This is the closest we have ever gotten to living in a borderless world. With incentives such as the promises of higher pay, better quality of life, and rich cultural experiences, migration has become more and more viable to people all over the world.
Dual citizenship can be especially tempting, especially for those who have assets or family in their home country. It can be a good compromise between staying in Australia as a citizen, while being considered a national of your home country, legally speaking.
Having a passport for both countries makes re-entry into either country much easier. Otherwise, travelling back and forth may require additional documents.
Applying for dual citizenship, though, warrants some serious thought. There are several legal implications you’ll have to prepare for, and the process can be long and expensive. Here are some questions that should help you make a decision:
Do I want to work in a high-level government office?
If you’re seeking a long-term career in public service, holding a dual citizenship might not be a good idea. In some governments, you might not be granted the security clearance to access top-level information. Though it might be easier if you were born with dual citizenship, you might have to give up your citizenship to another country.
Am I willing to comply with obligations from two countries?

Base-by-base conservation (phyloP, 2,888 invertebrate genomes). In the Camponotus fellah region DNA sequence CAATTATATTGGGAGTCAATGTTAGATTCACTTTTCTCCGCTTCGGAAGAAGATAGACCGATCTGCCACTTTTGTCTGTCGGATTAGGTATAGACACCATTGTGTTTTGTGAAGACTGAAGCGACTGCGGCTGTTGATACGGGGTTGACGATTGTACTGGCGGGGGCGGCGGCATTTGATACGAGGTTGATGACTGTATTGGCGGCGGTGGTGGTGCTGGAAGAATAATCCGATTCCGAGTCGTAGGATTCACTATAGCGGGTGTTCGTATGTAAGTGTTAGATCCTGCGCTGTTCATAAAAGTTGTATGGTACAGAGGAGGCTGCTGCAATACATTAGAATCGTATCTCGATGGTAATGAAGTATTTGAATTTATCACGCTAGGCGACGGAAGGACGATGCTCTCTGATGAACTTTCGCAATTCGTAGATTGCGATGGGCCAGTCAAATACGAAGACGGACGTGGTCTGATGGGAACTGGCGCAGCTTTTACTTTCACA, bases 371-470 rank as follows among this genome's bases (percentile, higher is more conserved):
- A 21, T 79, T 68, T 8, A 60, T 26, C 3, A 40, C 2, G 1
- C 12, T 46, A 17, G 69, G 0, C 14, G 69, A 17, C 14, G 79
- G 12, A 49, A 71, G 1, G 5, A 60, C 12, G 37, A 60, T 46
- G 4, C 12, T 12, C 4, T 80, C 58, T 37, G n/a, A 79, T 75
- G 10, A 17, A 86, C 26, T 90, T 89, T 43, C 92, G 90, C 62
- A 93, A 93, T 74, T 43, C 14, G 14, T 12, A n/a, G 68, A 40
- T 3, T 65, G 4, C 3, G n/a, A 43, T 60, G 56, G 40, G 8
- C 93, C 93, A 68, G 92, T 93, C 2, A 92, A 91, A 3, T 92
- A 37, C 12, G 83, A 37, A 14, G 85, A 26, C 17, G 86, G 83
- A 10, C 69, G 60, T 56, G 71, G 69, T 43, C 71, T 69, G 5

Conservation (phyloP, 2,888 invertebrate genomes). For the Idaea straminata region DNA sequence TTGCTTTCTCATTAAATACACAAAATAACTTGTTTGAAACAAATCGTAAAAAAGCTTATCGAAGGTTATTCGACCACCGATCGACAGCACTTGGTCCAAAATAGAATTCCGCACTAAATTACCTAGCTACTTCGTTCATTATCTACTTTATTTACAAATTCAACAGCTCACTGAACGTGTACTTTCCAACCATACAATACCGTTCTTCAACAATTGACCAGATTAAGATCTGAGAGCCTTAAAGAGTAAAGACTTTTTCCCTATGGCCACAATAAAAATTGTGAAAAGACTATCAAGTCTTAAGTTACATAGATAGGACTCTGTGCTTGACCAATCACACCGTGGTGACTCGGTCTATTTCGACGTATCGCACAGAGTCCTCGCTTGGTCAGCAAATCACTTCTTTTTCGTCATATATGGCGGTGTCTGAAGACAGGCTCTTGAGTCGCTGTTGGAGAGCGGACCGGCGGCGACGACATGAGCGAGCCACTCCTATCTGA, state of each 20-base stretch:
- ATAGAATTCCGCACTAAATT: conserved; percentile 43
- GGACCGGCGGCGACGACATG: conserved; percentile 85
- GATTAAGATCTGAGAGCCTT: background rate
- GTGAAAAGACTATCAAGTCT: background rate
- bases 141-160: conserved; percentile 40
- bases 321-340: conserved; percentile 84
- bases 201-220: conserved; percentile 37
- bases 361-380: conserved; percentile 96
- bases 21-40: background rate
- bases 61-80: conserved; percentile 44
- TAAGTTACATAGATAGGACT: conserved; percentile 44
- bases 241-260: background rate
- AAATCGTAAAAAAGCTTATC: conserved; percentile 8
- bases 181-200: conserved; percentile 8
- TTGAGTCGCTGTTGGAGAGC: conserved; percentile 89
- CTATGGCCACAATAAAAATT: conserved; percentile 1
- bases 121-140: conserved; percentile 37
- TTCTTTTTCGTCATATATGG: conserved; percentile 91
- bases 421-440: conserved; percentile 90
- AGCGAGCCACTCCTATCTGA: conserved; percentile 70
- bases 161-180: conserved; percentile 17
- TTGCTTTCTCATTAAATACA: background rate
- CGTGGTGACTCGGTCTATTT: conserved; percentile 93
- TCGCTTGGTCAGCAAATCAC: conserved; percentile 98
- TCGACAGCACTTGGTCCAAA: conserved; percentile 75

This is especially tricky, especially in countries with obligatory military service. For instance, if you acquired a dual citizenship and returned to your home country, you may still have to render military service, unless you can get a deferment.
Additionally, you may have to pay taxes for both countries. However, this is not the case for countries which have signed treaties to protect its citizens from dual taxation.
Do I own property in both countries?
This is a good reason to consider dual citizenship. This can be a good way to offset accommodation costs if you plan to travel back and forth often. Additionally, this allows you to manage your properties and purchase new ones relatively easily. Otherwise, you would have to defer this to a trusted friend or relative.
If you cover all bases before application, the benefits of having a dual citizenship can outweigh its costs. For more information, you may reach out to an immigration agent or lawyer, or the Department of Immigration and Border Protection.